The Webgeek Jul 14, 2006 08:33 AM said:

I think the point here is; do we want a small blues fest that only attracts afficianados and is in danger of shutting down every year; or do we want a thriving music festival that makes it a point to ensure that blues is specifically showcased (and this year in particular, it really was) but still attracts a larger crowd.

ABC Jul 14, 2006 01:40 PM said:

Is it really in danger of shutting down every year? Monahan once bragged he has enough money to get any artist in the world that he wanted to get. If you call it a bluesfest, then it should just be blues and related music like zydeco and gospel. Rename it then if its a music festival.

accidental altruist Jul 14, 2006 03:26 PM said:

I smell personal vendetta. ;-)

mark Jul 17, 2006 03:17 AM said:

Hi ABC, and thanks for enjoying our music!

The issue for the TF band was that we started getting offered lousy time slots. After going on in early evenings (like 6:00 with only one band between us and James Brown), you can understand how thrilling it was for us the next year to be offered noon on Sunday, before Blues in the Schools! Sure, that time slot is good for showing off up and coming local bands, but the TF Band had long proven itself by that point, what with three CDs and at least five Candian tours under our belt. We deserved better than that.

In 2004 Trevor took a gutsy stand and turned them down, saying No to Noon. They counter-offered an acoustic (solo) show, and then also got him to jam with Tony D. during his set. So as compensation Barry and I got our free passes, but did not play with Trevor that year. In 2005 I left the band after nine years and four CDs, about a month before BluesFest. Trevor finally got a good slot that year, "opening" for Kid Rock. I continue to play with the Jivewires (since '94!), the Impressions In Jazz Orchestra, and a few other groups. Check my website: http://drumbent.com

Yes, I recall more than a few rainy gigs at BluesFest! One time we played at noon on a drizzly Sunday, and as we finished our soundcheck they opened the gates and about 200 people rushed in, plonked down their chairs, got their umbrellas into place, and were ready to go. We were very happy to see them, chairs or not... Another time was when we were on just before John Hiatt (who was followed by Booker T. and the MGs. It rained on us, and it rained on John, but cleared (more or less) for the headliners. Hiatt was a real pro, singing that 40 minute solo spot with a bad head cold (he looked awful when we saw him backstage afterwards).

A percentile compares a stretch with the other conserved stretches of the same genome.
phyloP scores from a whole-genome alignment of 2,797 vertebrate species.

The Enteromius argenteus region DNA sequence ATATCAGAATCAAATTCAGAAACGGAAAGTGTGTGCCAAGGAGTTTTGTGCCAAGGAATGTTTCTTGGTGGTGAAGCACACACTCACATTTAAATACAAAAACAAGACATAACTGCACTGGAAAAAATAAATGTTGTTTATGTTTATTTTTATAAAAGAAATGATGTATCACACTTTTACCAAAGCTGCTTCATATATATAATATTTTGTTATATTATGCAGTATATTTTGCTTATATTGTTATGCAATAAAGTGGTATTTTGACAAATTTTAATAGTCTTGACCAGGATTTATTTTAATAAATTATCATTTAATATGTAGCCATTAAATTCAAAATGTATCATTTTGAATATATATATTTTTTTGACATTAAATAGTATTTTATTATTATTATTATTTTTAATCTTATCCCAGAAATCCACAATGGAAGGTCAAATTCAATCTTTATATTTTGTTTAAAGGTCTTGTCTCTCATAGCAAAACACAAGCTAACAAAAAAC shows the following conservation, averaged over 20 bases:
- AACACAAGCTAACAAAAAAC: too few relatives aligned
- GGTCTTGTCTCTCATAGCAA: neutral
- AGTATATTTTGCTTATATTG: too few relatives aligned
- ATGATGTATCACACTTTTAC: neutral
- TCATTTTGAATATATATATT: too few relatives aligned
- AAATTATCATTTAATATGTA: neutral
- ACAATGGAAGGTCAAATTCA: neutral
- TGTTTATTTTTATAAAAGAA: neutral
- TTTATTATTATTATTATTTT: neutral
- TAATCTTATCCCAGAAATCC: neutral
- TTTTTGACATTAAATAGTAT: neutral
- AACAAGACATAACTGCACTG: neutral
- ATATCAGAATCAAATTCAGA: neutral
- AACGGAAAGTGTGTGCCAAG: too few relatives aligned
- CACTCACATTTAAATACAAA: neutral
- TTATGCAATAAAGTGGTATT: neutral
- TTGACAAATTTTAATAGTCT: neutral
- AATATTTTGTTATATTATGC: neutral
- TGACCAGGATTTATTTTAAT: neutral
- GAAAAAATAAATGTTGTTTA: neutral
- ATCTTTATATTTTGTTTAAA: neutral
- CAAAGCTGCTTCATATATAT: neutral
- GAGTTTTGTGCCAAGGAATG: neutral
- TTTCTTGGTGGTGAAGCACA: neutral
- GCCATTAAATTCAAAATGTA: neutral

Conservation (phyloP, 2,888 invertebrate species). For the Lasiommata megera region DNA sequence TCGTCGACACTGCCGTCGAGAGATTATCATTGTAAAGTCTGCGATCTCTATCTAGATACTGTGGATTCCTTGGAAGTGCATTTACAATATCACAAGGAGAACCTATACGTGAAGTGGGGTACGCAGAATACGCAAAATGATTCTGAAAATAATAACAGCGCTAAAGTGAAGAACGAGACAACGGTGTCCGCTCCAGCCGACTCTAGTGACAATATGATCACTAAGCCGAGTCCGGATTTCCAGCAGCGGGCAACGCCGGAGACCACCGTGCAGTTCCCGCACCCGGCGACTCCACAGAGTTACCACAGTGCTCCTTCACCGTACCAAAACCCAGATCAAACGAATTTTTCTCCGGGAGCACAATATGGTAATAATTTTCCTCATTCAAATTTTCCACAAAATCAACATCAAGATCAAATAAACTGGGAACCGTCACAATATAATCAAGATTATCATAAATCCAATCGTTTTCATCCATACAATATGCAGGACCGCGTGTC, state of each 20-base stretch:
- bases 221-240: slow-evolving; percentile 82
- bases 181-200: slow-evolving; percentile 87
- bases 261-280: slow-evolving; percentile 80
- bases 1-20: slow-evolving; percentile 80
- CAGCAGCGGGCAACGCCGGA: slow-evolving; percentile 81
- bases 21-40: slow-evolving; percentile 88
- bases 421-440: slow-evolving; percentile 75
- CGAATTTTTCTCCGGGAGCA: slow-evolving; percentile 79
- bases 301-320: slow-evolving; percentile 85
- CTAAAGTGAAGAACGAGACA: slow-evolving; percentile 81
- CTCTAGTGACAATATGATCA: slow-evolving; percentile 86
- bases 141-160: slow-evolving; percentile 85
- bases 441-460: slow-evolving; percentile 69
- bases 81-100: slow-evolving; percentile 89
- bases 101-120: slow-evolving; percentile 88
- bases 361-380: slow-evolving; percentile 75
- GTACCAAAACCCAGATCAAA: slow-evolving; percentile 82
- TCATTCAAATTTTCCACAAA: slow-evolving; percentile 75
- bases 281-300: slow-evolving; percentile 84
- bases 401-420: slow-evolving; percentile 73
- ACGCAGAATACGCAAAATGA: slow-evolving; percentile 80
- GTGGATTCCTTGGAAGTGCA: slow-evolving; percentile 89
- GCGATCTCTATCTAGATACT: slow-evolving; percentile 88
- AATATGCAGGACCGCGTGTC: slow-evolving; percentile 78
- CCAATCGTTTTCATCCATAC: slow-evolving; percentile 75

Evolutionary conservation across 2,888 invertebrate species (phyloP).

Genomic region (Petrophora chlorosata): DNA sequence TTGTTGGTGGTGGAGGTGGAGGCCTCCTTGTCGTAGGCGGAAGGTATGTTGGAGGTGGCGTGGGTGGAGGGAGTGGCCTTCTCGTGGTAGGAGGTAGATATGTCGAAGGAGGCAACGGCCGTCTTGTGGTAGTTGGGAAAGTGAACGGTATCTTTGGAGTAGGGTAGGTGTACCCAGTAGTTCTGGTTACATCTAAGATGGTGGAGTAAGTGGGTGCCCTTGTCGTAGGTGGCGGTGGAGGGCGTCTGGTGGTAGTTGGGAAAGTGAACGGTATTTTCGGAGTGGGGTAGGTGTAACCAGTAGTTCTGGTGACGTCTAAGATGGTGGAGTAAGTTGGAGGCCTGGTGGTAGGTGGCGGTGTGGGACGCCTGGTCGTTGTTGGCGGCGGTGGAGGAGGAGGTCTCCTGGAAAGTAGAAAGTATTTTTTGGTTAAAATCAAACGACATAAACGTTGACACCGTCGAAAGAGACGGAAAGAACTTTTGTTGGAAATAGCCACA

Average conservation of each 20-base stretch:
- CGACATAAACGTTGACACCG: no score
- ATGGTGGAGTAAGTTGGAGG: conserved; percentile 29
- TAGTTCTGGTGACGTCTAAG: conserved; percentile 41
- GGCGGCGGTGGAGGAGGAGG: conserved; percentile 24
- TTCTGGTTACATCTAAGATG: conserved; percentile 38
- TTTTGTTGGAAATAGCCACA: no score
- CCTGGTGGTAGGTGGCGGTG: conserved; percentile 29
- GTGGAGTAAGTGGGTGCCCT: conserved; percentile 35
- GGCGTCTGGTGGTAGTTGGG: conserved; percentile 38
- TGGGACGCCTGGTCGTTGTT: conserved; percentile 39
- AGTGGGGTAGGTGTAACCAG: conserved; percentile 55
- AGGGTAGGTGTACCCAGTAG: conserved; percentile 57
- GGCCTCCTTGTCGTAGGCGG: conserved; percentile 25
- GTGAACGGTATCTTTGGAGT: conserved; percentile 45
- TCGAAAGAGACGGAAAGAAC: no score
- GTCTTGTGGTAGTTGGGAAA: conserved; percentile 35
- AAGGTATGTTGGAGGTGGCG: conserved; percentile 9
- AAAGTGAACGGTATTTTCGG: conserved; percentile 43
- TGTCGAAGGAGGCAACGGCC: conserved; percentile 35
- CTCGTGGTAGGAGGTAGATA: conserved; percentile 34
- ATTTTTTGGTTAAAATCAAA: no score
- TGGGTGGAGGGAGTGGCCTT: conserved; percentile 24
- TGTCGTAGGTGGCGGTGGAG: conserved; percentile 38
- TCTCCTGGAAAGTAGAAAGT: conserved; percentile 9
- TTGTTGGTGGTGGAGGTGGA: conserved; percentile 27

As for BluesFest's financial situation, I of course have no knowledge of the details, but I doubt they had been losing money in the past. I did not contribute to their coffers, as I skipped the festival entirely this year.

And as for the event's name, well, there are no longer any Blues headliners that will fill the place. The only "original" left is B.B. King, and from what I've heard he doesn't do festivals. Once they booked Sting the writing was on the wall. Hey, let's just call the whole thing "Capital Music Fest" and be done with it. ;)

ABC Jul 18, 2006 09:55 AM said:

Altruist, there is no vendetta unless you consider being a blues fan and then being alienated by the festival organizers. That's about it.

ABC Jul 18, 2006 10:03 AM said:

Thanks Mark for your reply. I do remember that Sunday, as I was there, I believe it was at the Flats that year. I knew about the time slots from a friend of mine who would see Trevor's dad on the bus every now and again. She lives in Orleans. I've bookmarked your site and look forward to seeing you at some point in time when you're playing, my wife loves jazz. God Bless.

Said1 Jul 25, 2006 10:21 PM said:

I wish Blues Fest still took place at Lebreton flats, no matter who was on the bill. :(

Don't get me wrong, I like the museum and all, but it's just not the same, for me, anymore.

ABC Aug 1, 2006 11:56 AM said:

Said1, were you there when they poured wood chips on the ground after it rained heavily? It was making so many people sick. This isn't a criticism of the flats by any means, your post just reminded me of that debacle.

peabody Aug 8, 2006 11:20 PM said:

Did anyone see HolyFuck at Bluesfest? They blew my mind. From their myspace:

Holy Fuck are a four-piece improv band built on strange electronics, pulsing bass and full-steam drumming. Comprised of past and present members of By Divine Right and King Cobb Steelie, Holy Fuck made good on their name and pedigree with a danceable, alcohol-fuelled blow-out. Driving like Trans Am and littered with chipmunk vocal manipulations and analog tape trickery. No laptops, no samplers, no synths. The electronic sound of Holy Fuck is improvised entirely with toy keyboards, live drums, live bass guitar, and a myriad of other toy gadgets your little brother used to play withoh yeah and a 35mm film synchronizer. In only a years time Torontos Holy Fuck have made numerous live recordings and played a multitude of festivals including CMJ, SXSW, Montreal Jazz Festival, NXNE, CMW, Halifax Pop Explosion, Pop Montreal, and most recently Coachella as backing band for acclaimed Brooklyn hip hop artist Beans.

Blues? Heh, I think not. But that's ok..

amckay Aug 9, 2006 06:09 AM said:

I heard about them on CBC and was very interested from what I heard. But have not seen them.

ABC Aug 9, 2006 02:41 PM said:

Pretty immature name for a band.

liss76 Aug 9, 2006 02:50 PM said:

:eye roll:

amckay Aug 11, 2006 05:09 AM said:

I used to think the same about the Barenaked Ladies and refused to go see them or listen to them as a result. Years later when I finally heard their music I regretted all those concerts I missed at university, and finally realised that what was immature was my reaction to the name.

ABC Aug 11, 2006 12:20 PM said:

That's fine, it doesn't change that vulgar language and the use of it is immature. Liss can roll her eyes all she wants.